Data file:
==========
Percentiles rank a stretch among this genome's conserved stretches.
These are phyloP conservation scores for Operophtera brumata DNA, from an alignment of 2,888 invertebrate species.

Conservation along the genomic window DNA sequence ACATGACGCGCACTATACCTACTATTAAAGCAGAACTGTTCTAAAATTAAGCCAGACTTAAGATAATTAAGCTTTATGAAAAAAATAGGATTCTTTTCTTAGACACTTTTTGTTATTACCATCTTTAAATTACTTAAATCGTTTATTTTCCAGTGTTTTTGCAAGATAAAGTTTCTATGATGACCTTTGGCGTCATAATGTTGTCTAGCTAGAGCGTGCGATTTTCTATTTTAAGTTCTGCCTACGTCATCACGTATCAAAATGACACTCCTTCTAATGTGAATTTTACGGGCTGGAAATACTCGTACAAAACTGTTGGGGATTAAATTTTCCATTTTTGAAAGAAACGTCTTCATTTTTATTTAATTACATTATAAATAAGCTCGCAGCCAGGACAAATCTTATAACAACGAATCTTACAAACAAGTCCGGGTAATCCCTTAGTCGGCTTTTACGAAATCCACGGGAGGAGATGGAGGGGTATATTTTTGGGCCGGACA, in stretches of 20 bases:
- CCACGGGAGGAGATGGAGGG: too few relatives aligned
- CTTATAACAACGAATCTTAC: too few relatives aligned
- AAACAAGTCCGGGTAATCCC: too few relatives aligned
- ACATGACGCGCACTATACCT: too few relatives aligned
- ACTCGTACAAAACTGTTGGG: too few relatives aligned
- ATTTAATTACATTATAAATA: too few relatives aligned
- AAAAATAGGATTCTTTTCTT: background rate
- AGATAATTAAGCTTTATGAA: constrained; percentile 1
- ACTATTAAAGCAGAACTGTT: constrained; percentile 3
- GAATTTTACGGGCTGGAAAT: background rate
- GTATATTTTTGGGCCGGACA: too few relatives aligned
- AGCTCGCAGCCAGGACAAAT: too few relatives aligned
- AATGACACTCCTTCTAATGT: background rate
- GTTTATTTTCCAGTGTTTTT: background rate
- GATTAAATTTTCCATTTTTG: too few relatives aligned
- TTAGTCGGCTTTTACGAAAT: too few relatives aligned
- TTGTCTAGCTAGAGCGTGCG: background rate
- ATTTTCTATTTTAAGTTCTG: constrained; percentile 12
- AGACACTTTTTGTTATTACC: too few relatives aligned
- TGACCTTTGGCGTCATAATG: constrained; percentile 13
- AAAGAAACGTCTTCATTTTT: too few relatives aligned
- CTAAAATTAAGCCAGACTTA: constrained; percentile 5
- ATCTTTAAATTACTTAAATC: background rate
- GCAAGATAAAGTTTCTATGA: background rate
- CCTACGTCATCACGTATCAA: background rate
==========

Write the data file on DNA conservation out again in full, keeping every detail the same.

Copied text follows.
Percentiles rank a stretch among this genome's conserved stretches.
These are phyloP conservation scores for Operophtera brumata DNA, from an alignment of 2,888 invertebrate species.

Conservation along the genomic window DNA sequence ACATGACGCGCACTATACCTACTATTAAAGCAGAACTGTTCTAAAATTAAGCCAGACTTAAGATAATTAAGCTTTATGAAAAAAATAGGATTCTTTTCTTAGACACTTTTTGTTATTACCATCTTTAAATTACTTAAATCGTTTATTTTCCAGTGTTTTTGCAAGATAAAGTTTCTATGATGACCTTTGGCGTCATAATGTTGTCTAGCTAGAGCGTGCGATTTTCTATTTTAAGTTCTGCCTACGTCATCACGTATCAAAATGACACTCCTTCTAATGTGAATTTTACGGGCTGGAAATACTCGTACAAAACTGTTGGGGATTAAATTTTCCATTTTTGAAAGAAACGTCTTCATTTTTATTTAATTACATTATAAATAAGCTCGCAGCCAGGACAAATCTTATAACAACGAATCTTACAAACAAGTCCGGGTAATCCCTTAGTCGGCTTTTACGAAATCCACGGGAGGAGATGGAGGGGTATATTTTTGGGCCGGACA, in stretches of 20 bases:
- CCACGGGAGGAGATGGAGGG: too few relatives aligned
- CTTATAACAACGAATCTTAC: too few relatives aligned
- AAACAAGTCCGGGTAATCCC: too few relatives aligned
- ACATGACGCGCACTATACCT: too few relatives aligned
- ACTCGTACAAAACTGTTGGG: too few relatives aligned
- ATTTAATTACATTATAAATA: too few relatives aligned
- AAAAATAGGATTCTTTTCTT: background rate
- AGATAATTAAGCTTTATGAA: constrained; percentile 1
- ACTATTAAAGCAGAACTGTT: constrained; percentile 3
- GAATTTTACGGGCTGGAAAT: background rate
- GTATATTTTTGGGCCGGACA: too few relatives aligned
- AGCTCGCAGCCAGGACAAAT: too few relatives aligned
- AATGACACTCCTTCTAATGT: background rate
- GTTTATTTTCCAGTGTTTTT: background rate
- GATTAAATTTTCCATTTTTG: too few relatives aligned
- TTAGTCGGCTTTTACGAAAT: too few relatives aligned
- TTGTCTAGCTAGAGCGTGCG: background rate
- ATTTTCTATTTTAAGTTCTG: constrained; percentile 12
- AGACACTTTTTGTTATTACC: too few relatives aligned
- TGACCTTTGGCGTCATAATG: constrained; percentile 13
- AAAGAAACGTCTTCATTTTT: too few relatives aligned
- CTAAAATTAAGCCAGACTTA: constrained; percentile 5
- ATCTTTAAATTACTTAAATC: background rate
- GCAAGATAAAGTTTCTATGA: background rate
- CCTACGTCATCACGTATCAA: background rate